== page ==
When an artist like Debussy writes about his colleages, one must expect a specialized point of view; his attitudes are likely to be those of the producer rather than the consumer, and his basic concern will center on the status and development of the art rather than on what you are likely to enjoy in an evening of casual listening. This angle of approach has its own value (we are, after all, in the presence of a master), but for the average concert-goer that value emerges only when the remarks are seen in context.

Thus, when Debussy dismisses the Brahms Violin Concerto with a single word ("boredom") and waxes ecstatic, two paragraphs later, about Rimsky-Korsakov's splashy symphonic poem, Antar, he is not setting down a considered judgment for the ages but making a tactical gesture; he is indicating what should have excited French composers (and the audiences which nourished French composers) in the spring of 1903. And I might add that he was tactically quite correct: Brahms, in that year, might have been all right to enjoy but he was deadly to imitate, and Rimsky knew a thing or two about orchestration and the lossening of form from which young composers could learn.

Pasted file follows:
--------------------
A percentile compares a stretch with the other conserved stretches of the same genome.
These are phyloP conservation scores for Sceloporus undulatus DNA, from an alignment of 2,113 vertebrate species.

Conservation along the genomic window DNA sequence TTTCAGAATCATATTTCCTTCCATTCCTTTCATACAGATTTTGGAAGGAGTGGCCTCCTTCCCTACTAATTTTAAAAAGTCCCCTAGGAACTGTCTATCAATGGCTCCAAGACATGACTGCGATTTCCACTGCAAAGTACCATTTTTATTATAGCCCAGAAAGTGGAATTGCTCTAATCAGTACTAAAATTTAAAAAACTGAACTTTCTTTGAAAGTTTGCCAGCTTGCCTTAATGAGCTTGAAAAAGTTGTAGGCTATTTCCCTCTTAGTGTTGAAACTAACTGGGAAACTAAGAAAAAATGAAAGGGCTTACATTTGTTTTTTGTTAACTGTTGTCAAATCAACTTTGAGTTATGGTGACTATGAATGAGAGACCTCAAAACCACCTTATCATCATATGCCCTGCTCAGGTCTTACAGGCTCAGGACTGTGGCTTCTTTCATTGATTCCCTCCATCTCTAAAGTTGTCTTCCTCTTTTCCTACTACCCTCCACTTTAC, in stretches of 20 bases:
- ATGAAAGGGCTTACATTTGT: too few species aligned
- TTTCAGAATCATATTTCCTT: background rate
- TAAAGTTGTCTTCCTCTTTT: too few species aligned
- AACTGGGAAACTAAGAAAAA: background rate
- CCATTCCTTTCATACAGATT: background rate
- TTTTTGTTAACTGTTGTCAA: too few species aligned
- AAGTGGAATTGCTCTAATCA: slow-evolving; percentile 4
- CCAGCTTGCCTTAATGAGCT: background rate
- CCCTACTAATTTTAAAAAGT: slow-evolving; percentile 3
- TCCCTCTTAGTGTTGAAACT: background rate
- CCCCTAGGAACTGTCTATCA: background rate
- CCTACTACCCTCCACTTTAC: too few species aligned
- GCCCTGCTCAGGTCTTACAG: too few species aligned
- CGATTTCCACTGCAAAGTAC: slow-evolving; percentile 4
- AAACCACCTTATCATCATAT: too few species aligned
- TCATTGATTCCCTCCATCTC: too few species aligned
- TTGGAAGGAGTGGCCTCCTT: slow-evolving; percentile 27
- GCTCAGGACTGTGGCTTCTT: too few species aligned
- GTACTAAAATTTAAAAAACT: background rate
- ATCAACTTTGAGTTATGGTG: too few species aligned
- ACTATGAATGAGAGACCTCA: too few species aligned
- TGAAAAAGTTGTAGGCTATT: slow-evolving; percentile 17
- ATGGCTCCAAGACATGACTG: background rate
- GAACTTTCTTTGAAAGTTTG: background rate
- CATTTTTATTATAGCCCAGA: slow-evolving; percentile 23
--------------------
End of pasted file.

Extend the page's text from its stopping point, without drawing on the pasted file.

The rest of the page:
Despite this tactical orientation, and despite the passage of six or seven decades, it is remarkable how many of Debussy's observations (mostly short reviews for magazines or - when he began to be well-known - interviews for the daily press) are still rewarding for the ordinary music-lover to read. Within his area of interest (a broad one, ranging from Jannequin to Mussorgosky and even the brash, young Stravinsky), his taste is sure. If he overestimates the Piano Sonata of Dukas, for example, that is the sort of problem no critic wholly escapes, and he suffers such lapses very seldom.

Today, he is best-known for his epigrams, quick and usually caustic ("Mendelssohn, that elegant and facile notary"), but he was also capable of pure, lyric enthusiasm: "[A Bach concerto movement] haunts us long after it is ended, so that coming out into the street one cannot but be astonished that the sky is not more blue . . ." In either vein, he strikes a readable tone for the browsers of his time while providing meat for serious readers today and tomorrow.

This is the first fully adequate collection of his music criticism, with critical commentaries, notes, and a glossary of less-known figures that significantly enhance its usefulness . (Knopf, $15).